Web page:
In deciding whether or not Sanchez was able to prove with substantial evidence her entitlement to the privilege of a writ of amparo, the SC found that the totality of her evidence undoubtedly showed that she became a person of interest after she had first visited the funeral home, where her photo was taken.

“Whether [Vivian]’s photo was actually posted and distributed at the police station or was just taken for future reference, the taking of the photo bolsters [Vivian]’s claims that she was being monitored by the police,” the court said.

“While pursuing rebels is a legitimate law enforcement objective, the zeal of our police must be bound by the fundamental rights of persons, especially the loved ones of persons in interest. After all, the values we have in our Constitution are what differentiate us from lawless elements,” the court further stated.

PH Army accuses NPA of violating ceasefire deal

Robie de Guzman   •   December 26, 2019

MANILA, Philippines – The Philippine Army is accusing the New People’s Army (NPA) — the armed wing of the Communist Party of the Philippines (CPP) — of violating the ceasefire agreement following reported attacks on government troops this week.

Philippine Army Commanding General Lt. Gen. Gilbert Gapay called the attacks “senseless” and slammed its timing when the nation is celebrating the holiday season.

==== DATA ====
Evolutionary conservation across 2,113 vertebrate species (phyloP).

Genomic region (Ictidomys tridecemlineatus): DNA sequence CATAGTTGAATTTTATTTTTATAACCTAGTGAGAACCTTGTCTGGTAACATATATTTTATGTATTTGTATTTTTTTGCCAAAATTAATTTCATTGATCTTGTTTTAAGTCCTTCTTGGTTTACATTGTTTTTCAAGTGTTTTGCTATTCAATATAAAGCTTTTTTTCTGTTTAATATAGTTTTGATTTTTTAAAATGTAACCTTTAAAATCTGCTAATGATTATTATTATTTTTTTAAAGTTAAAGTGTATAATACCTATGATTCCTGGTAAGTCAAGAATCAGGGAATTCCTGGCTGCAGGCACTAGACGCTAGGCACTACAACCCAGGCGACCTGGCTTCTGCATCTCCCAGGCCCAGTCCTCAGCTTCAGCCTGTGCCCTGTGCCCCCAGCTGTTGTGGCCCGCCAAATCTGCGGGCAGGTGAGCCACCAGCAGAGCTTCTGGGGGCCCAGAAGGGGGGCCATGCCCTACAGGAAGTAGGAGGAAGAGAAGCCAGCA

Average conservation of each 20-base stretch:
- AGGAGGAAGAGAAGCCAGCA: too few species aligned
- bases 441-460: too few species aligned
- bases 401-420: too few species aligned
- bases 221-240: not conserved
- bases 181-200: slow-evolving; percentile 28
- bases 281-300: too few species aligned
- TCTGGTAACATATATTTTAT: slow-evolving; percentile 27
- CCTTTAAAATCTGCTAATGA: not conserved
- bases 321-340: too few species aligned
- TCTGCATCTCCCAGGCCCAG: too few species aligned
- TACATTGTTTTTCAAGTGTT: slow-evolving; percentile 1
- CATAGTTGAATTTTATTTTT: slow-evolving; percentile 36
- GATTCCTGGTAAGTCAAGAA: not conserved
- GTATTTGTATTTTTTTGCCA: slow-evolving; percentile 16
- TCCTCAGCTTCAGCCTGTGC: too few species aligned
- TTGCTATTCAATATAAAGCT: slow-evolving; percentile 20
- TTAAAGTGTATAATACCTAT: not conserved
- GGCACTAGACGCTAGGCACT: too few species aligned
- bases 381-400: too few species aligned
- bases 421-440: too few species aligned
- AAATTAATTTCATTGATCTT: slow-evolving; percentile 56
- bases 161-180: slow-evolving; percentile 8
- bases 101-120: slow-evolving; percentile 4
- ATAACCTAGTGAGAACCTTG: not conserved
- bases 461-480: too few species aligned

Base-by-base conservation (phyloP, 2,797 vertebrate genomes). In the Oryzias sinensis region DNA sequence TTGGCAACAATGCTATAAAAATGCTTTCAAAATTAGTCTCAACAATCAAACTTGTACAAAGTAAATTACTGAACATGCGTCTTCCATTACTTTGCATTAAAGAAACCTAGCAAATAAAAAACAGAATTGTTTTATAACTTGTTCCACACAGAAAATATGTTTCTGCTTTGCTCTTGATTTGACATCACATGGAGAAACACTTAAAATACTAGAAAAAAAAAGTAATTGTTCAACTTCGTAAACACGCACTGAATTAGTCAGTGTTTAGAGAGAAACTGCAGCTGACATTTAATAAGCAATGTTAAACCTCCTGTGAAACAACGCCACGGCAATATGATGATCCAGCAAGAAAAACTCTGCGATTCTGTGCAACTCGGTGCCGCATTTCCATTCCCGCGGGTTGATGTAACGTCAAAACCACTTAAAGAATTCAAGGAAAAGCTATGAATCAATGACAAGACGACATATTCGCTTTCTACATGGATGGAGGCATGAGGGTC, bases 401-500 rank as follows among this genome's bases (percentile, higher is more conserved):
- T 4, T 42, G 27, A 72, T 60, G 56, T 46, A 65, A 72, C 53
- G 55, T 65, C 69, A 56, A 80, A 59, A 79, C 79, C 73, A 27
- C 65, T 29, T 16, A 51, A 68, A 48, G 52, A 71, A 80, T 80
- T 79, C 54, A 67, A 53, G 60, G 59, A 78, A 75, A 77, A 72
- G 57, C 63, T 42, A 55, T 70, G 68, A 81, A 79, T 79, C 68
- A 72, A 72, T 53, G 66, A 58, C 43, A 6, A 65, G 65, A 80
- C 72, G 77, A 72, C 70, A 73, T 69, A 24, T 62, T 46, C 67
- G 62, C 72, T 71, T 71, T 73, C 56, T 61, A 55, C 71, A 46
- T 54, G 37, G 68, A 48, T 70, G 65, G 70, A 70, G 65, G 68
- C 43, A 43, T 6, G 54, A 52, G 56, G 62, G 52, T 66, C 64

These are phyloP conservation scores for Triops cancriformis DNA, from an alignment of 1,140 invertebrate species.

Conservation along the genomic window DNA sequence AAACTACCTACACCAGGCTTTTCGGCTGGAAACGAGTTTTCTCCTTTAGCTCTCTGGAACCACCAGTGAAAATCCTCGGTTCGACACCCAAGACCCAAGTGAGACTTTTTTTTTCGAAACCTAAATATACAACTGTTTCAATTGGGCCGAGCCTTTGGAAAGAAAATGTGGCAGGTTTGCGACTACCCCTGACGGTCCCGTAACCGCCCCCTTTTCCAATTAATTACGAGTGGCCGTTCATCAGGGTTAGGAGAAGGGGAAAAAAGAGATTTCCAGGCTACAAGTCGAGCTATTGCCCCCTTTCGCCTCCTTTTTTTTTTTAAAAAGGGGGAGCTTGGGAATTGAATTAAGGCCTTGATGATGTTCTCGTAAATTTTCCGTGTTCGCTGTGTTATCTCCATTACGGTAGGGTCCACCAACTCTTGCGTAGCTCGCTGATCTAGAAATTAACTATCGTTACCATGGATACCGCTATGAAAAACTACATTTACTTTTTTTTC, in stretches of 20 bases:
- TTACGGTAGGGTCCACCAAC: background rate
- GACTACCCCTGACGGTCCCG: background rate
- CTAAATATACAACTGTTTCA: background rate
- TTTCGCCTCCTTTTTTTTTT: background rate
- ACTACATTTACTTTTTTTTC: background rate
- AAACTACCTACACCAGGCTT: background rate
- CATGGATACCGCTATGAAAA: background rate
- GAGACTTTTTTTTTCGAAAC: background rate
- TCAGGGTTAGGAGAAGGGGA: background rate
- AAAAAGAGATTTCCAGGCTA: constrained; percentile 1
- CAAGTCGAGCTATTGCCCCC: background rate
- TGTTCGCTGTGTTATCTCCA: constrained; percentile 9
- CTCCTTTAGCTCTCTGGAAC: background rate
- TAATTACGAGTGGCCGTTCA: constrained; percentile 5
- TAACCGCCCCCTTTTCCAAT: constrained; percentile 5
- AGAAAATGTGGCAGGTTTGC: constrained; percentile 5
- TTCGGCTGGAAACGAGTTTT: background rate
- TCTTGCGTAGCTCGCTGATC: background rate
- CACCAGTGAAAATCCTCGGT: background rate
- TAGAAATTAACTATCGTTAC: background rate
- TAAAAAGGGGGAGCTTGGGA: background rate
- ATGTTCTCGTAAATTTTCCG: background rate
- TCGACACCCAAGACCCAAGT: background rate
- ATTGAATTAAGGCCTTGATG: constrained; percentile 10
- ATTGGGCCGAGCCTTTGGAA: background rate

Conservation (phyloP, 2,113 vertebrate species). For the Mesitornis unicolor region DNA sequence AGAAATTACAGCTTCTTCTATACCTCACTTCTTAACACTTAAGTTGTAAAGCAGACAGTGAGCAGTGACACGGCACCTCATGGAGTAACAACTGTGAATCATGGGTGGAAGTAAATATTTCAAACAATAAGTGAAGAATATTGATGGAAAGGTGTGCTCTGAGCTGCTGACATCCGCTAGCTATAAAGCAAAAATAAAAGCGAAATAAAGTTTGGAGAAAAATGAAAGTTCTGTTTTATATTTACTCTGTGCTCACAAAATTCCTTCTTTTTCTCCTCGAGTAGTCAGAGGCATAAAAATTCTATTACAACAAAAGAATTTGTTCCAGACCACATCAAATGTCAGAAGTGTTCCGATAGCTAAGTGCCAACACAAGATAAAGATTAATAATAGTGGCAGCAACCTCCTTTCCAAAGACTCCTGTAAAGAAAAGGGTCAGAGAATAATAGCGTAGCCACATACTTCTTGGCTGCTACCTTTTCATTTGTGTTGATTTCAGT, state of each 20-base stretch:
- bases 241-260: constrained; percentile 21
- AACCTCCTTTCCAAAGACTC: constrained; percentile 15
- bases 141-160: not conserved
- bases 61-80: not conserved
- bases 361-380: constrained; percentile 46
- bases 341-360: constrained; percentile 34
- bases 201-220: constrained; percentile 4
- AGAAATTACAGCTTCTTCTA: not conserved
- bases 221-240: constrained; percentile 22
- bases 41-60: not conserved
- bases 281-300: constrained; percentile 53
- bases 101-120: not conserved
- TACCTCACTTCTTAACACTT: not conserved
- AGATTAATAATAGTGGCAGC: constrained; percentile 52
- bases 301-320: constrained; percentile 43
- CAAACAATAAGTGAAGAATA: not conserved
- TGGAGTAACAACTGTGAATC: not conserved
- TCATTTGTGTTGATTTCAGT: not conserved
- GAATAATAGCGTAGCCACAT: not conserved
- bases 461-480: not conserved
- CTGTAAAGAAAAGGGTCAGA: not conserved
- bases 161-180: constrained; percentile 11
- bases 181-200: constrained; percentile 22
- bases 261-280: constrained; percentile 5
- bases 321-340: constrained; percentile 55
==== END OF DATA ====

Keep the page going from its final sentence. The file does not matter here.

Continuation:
The Philippine government and the CPP declared a ceasefire beginning midnight on December 23, 2019 until January 7, 2020 as part of the possible resumption of the stalled peace talks between the two parties.

“We are one with the government and the people’s desire to a just and lasting peace in the entire country. In light of this development, other means of peaceful resolution such as localized peace talks need to be considered,” Gapay said in a statement

“We just hope that the CPP-NPA will not miss this opportunity by staging these senseless attacks, especially during a time when the nation celebrates the season of love, peace and unity,” he added.

The Army chief said separate attacks believed to have been perpetrated by the NPA were launched in Camarines Norte and in Iloilo just after the declaration of holiday ceasefire.

He said troops belonging to the 92nd Division Reconnaissance Company in Labo, Camarines Norte were on their way back to their base in observance of the Suspension of Military Operations when they were ambushed.

Minutes later, a police patrol vehicle was attacked using improvised explosive device in Tubungan, Iloilo.

The attacks left one soldier dead, and eight other security forces injured.

The CPP and the National Democratic Front of the Philippines earlier insisted they have not violated the ceasefire deal, and assured to check the veracity of the reports on the supposed ceasefire violations.